UPDATE (1:50 p.m.)—A year ago, , would open in 2011. Now a year later and still not open, the downtown building has been deemed unsafe and an adjacent street has been closed.
The city of Annapolis confirmed on Monday afternoon that Fleet Street was open to pedestrian traffic as of Saturday evening. The confirmation came from Maria Broadbent, director of the city's Department of Neighborhood and Environmental Programs.
According to a recent press release, issued by the city of Annapolis, "Due to recently-identified structural problems at 26 Market Space, formerly Riordon’s [sic] Restaurant, vehicle and pedestrian traffic is prohibited between Market Space and the intersection of Fleet and Cornhill Streets."
The building must be made safe before normal traffic resumes on the streets, now restricted to residents only.
"These restrictions will remain in place until the building owner can implement protective measures on the Fleet Street side of the 26 Market Space building," the release states. "This closure is expected to be in place for 10 days to two weeks."
A cursory glance at the side of the building does show bricks and other buidling materials chipped and/or missing, but that's only half of the picture.
Gardner said the rest are interior structural problems and those (plus the exterior) were caused by the .
"We didn't get power restored until mid November of 2011," he said.
"Dana Florestano, who is the building owner, as well as he's going to partner with me in the restaurant—he's an architect and he started seeing these loose bricks—there are 67 that have come off the interior walls and fallen on the floor," said Gardner.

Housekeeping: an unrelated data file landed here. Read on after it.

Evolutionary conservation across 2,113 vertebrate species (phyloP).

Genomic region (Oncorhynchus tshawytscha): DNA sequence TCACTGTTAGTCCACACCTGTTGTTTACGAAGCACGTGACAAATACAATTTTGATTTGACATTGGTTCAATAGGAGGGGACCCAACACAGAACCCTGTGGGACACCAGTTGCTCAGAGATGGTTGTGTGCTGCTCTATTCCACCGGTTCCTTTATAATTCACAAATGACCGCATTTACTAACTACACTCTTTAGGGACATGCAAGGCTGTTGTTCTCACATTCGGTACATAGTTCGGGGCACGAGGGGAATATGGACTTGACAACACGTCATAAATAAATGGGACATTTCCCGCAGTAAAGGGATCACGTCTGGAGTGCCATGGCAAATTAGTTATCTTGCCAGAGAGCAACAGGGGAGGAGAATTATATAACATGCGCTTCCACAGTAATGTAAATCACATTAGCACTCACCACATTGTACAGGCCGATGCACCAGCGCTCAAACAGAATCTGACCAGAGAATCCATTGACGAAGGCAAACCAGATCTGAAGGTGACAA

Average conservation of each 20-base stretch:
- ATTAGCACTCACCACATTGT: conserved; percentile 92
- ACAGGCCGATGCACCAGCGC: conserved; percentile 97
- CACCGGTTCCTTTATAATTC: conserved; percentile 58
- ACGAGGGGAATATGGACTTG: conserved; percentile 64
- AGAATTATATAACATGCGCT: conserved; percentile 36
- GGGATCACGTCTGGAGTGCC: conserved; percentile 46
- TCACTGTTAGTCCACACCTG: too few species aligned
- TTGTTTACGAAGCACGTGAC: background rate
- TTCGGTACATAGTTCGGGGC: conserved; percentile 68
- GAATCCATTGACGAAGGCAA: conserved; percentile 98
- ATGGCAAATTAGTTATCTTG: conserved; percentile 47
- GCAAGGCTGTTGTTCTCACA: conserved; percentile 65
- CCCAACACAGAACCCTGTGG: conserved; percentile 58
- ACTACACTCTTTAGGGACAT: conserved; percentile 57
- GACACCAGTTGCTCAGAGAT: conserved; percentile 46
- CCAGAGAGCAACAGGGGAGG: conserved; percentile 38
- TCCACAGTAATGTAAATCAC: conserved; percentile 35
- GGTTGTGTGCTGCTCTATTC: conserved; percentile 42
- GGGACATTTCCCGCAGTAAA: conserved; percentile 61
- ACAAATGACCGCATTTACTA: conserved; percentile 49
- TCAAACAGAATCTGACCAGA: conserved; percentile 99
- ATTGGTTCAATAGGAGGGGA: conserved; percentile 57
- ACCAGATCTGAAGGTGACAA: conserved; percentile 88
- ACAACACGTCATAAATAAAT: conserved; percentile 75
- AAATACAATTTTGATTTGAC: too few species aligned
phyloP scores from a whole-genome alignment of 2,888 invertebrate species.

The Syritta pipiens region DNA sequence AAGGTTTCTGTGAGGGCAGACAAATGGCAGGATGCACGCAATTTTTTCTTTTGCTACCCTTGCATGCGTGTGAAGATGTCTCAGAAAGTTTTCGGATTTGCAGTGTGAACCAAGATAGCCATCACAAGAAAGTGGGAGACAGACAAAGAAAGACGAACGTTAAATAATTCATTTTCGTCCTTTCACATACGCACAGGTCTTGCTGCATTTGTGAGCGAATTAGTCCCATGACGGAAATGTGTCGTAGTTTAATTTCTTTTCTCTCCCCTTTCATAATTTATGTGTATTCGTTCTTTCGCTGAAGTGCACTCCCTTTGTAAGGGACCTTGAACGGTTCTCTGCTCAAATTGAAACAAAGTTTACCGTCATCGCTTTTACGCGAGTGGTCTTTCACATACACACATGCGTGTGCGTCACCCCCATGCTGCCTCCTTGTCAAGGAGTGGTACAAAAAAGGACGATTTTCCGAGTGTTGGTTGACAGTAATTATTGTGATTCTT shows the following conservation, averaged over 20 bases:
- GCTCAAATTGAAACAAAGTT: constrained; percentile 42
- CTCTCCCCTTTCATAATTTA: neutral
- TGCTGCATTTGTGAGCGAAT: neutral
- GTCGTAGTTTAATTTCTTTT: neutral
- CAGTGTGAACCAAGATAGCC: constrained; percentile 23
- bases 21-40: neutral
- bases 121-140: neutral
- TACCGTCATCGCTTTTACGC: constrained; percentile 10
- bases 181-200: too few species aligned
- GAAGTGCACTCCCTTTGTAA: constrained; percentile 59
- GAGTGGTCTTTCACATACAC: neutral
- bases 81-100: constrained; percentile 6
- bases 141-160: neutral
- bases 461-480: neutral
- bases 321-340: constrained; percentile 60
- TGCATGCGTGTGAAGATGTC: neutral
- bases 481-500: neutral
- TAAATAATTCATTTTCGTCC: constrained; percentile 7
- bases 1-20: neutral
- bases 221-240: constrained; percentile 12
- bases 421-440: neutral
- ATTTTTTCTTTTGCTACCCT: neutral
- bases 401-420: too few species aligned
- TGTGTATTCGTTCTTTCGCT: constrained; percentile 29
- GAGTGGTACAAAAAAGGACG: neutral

That has caused "severe cracks," said Gardner, which could mean "the building could fall over."
A back wall and the side wall on the Fleet/Cornhill street are affected and need to be completely rebuilt. Some windows, which had been tied to the inside, to prevent falling out will have to be replaced also, according to Gardner.
Gardner did say they will be reutilizing the old materials.
"We're going to face the building with the old bricks," he said.
There is some good news here—the building was insured for earthquakes.
"There's other businesses in Annapolis that don't have earthquake insurance because who would have thought of it," said Gardner. "You always try to look for the cup is half full—I'm trying to look at it as I'm glad we didn't have it built and this took place."
As for the immediate need to reopen the adjacent street, Gardner said the brick mason has ordered steel and the scaffolding company has been contacted.
"I think the best case scenario is two weeks, but that's not my decision, that's the city's decision," Gardner said. "It'll be a strong, secure building when it's done, but obviously it's very frustrating—hopefully, we'll overcome it."
Any predictions now on when Factors Row might open?
"I'm afraid to say it—I've been so wrong every time I've opened my mouth," Gardner said. "If I said a year, I'm hesitant. It's probably a year from now."
CORRECTION: An earlier version of this story listed the street name for Cornhill incorrectly. Patch regrets the error.